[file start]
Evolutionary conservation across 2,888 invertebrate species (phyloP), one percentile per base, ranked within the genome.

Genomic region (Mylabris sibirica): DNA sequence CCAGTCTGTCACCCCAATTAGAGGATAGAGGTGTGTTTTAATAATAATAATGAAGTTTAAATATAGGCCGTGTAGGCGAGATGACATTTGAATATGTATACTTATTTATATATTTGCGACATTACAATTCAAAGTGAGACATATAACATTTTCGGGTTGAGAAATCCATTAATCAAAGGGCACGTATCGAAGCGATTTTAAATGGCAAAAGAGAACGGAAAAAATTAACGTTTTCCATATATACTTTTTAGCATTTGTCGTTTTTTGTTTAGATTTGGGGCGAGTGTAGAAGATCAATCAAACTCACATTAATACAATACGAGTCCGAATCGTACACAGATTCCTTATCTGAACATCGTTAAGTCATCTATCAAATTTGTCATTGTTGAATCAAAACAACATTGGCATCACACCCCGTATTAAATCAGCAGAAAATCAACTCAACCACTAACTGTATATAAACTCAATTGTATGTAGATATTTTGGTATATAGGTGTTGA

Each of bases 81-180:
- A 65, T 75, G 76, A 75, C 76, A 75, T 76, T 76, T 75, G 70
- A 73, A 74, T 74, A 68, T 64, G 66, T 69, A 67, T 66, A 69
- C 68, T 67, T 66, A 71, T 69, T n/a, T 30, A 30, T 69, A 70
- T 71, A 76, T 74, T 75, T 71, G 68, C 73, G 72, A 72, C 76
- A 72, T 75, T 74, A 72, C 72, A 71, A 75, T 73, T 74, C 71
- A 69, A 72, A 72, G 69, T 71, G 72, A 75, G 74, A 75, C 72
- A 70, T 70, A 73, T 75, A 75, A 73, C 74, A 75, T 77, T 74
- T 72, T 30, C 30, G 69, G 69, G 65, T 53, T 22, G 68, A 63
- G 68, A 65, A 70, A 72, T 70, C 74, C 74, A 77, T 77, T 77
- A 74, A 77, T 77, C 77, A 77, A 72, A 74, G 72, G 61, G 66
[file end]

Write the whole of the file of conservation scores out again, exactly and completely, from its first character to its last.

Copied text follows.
Evolutionary conservation across 2,888 invertebrate species (phyloP), one percentile per base, ranked within the genome.

Genomic region (Mylabris sibirica): DNA sequence CCAGTCTGTCACCCCAATTAGAGGATAGAGGTGTGTTTTAATAATAATAATGAAGTTTAAATATAGGCCGTGTAGGCGAGATGACATTTGAATATGTATACTTATTTATATATTTGCGACATTACAATTCAAAGTGAGACATATAACATTTTCGGGTTGAGAAATCCATTAATCAAAGGGCACGTATCGAAGCGATTTTAAATGGCAAAAGAGAACGGAAAAAATTAACGTTTTCCATATATACTTTTTAGCATTTGTCGTTTTTTGTTTAGATTTGGGGCGAGTGTAGAAGATCAATCAAACTCACATTAATACAATACGAGTCCGAATCGTACACAGATTCCTTATCTGAACATCGTTAAGTCATCTATCAAATTTGTCATTGTTGAATCAAAACAACATTGGCATCACACCCCGTATTAAATCAGCAGAAAATCAACTCAACCACTAACTGTATATAAACTCAATTGTATGTAGATATTTTGGTATATAGGTGTTGA

Each of bases 81-180:
- A 65, T 75, G 76, A 75, C 76, A 75, T 76, T 76, T 75, G 70
- A 73, A 74, T 74, A 68, T 64, G 66, T 69, A 67, T 66, A 69
- C 68, T 67, T 66, A 71, T 69, T n/a, T 30, A 30, T 69, A 70
- T 71, A 76, T 74, T 75, T 71, G 68, C 73, G 72, A 72, C 76
- A 72, T 75, T 74, A 72, C 72, A 71, A 75, T 73, T 74, C 71
- A 69, A 72, A 72, G 69, T 71, G 72, A 75, G 74, A 75, C 72
- A 70, T 70, A 73, T 75, A 75, A 73, C 74, A 75, T 77, T 74
- T 72, T 30, C 30, G 69, G 69, G 65, T 53, T 22, G 68, A 63
- G 68, A 65, A 70, A 72, T 70, C 74, C 74, A 77, T 77, T 77
- A 74, A 77, T 77, C 77, A 77, A 72, A 74, G 72, G 61, G 66